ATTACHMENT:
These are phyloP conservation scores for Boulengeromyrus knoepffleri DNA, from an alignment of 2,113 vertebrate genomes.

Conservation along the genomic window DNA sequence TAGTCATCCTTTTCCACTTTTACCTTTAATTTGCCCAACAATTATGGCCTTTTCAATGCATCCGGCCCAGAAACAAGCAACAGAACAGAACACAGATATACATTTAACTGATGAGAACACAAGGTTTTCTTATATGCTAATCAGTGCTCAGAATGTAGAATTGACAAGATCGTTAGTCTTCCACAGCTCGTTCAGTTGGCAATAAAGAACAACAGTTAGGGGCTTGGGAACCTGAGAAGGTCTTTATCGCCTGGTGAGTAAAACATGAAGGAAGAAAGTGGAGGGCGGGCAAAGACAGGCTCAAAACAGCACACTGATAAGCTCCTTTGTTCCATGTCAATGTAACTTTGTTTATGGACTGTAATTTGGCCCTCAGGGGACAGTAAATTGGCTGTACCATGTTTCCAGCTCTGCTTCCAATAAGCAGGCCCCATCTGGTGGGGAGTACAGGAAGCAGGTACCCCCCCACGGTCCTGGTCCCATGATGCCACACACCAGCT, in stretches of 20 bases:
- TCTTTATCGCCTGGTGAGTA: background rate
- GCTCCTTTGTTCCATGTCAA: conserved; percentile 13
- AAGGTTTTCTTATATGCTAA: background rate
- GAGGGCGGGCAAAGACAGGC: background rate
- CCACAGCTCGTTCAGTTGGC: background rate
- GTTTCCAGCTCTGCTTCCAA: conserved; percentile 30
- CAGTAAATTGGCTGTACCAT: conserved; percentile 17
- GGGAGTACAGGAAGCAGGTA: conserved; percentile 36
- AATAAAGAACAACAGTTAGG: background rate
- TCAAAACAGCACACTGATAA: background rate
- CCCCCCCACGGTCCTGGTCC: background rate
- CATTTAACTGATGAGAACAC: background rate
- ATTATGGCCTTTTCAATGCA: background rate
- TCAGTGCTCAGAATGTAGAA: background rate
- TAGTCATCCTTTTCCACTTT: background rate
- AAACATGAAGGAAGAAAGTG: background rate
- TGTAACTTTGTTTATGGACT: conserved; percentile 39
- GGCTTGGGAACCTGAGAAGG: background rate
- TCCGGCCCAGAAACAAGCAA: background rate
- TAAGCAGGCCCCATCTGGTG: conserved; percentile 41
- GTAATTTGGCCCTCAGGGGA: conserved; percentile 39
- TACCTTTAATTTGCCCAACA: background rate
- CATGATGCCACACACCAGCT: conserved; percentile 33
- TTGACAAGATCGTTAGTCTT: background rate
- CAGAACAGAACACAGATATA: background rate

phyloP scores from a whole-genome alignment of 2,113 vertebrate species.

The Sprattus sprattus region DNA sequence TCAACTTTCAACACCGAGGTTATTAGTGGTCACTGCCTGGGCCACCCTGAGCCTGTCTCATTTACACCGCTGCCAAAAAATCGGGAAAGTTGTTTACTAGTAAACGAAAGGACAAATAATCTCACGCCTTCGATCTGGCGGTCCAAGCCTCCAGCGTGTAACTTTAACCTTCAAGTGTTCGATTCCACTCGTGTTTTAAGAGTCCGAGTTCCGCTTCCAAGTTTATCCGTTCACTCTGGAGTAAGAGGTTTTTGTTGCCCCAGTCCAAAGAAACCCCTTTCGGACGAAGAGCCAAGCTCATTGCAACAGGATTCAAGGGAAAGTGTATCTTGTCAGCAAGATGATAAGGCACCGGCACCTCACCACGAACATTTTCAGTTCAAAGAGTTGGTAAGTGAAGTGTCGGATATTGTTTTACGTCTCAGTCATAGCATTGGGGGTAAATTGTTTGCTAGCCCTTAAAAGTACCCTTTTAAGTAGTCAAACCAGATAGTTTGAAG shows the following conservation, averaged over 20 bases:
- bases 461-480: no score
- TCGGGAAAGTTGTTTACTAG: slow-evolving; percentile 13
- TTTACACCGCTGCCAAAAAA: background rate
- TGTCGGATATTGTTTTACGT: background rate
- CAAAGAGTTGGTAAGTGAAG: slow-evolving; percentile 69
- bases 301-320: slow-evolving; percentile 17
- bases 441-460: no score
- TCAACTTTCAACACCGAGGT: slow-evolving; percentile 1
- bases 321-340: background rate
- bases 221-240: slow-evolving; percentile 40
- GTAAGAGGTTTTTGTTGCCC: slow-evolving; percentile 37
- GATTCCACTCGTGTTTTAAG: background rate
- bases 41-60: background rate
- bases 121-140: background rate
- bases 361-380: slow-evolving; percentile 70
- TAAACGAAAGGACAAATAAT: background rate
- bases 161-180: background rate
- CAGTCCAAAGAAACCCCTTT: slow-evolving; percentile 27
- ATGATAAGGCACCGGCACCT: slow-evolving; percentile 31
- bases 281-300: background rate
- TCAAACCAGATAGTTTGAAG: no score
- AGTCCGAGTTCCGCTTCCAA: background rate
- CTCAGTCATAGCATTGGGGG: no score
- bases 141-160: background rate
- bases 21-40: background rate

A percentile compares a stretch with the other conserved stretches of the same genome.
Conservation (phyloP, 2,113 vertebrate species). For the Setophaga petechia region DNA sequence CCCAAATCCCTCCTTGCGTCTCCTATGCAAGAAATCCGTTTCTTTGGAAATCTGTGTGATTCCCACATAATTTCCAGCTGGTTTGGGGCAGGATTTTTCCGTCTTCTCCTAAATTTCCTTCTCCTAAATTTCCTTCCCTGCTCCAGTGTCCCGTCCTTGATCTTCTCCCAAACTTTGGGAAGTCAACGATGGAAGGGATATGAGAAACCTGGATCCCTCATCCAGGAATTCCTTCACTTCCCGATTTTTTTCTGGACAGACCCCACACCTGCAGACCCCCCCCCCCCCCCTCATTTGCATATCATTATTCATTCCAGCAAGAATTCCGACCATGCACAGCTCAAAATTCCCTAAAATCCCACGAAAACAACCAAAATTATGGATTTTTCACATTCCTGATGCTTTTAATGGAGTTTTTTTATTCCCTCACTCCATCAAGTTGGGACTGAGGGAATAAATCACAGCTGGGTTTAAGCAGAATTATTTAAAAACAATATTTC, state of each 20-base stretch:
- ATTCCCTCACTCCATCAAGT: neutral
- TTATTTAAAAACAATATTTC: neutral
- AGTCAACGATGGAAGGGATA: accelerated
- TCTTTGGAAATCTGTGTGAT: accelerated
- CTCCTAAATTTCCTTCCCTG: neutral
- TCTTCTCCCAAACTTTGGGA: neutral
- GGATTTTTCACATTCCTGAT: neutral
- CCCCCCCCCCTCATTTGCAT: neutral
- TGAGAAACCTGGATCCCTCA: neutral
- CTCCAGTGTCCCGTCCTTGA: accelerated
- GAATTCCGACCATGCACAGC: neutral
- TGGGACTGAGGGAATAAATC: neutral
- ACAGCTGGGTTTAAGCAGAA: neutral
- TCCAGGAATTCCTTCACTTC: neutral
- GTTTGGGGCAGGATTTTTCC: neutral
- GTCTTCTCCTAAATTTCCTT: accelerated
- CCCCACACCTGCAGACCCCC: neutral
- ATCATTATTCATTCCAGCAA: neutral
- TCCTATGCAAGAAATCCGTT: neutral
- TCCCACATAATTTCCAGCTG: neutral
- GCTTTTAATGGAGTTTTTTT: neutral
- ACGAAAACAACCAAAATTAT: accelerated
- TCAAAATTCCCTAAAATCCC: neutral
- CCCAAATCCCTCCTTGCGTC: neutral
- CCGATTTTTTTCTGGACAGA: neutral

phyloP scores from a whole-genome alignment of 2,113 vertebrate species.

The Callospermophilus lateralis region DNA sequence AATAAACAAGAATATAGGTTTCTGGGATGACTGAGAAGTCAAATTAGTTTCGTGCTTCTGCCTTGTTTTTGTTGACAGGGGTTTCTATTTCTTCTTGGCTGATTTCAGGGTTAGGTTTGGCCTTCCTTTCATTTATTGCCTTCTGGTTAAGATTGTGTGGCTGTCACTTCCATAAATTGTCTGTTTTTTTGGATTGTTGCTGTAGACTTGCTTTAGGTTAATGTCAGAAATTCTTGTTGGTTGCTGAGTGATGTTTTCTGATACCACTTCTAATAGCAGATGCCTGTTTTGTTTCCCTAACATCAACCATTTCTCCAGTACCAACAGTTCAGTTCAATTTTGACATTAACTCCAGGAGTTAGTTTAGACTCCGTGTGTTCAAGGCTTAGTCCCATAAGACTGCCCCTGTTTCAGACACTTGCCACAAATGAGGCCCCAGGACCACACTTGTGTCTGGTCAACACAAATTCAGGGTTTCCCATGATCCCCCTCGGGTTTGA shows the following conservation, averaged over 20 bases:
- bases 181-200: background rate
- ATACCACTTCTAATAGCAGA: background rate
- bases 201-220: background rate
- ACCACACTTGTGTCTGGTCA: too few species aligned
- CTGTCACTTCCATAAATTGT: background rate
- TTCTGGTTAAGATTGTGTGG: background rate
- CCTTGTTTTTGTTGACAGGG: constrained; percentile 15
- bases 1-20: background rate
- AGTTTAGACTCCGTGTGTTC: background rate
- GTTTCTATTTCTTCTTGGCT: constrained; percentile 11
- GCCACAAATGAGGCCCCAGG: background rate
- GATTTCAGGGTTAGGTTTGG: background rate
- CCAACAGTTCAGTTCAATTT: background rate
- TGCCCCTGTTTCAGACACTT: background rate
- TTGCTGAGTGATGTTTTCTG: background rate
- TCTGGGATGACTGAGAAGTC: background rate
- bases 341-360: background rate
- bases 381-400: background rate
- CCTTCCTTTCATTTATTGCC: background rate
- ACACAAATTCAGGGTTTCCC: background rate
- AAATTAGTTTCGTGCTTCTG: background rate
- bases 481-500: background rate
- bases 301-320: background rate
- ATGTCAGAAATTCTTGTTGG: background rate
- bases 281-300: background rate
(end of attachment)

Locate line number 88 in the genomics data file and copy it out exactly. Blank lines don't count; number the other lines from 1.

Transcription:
- CTGTCACTTCCATAAATTGT: background rate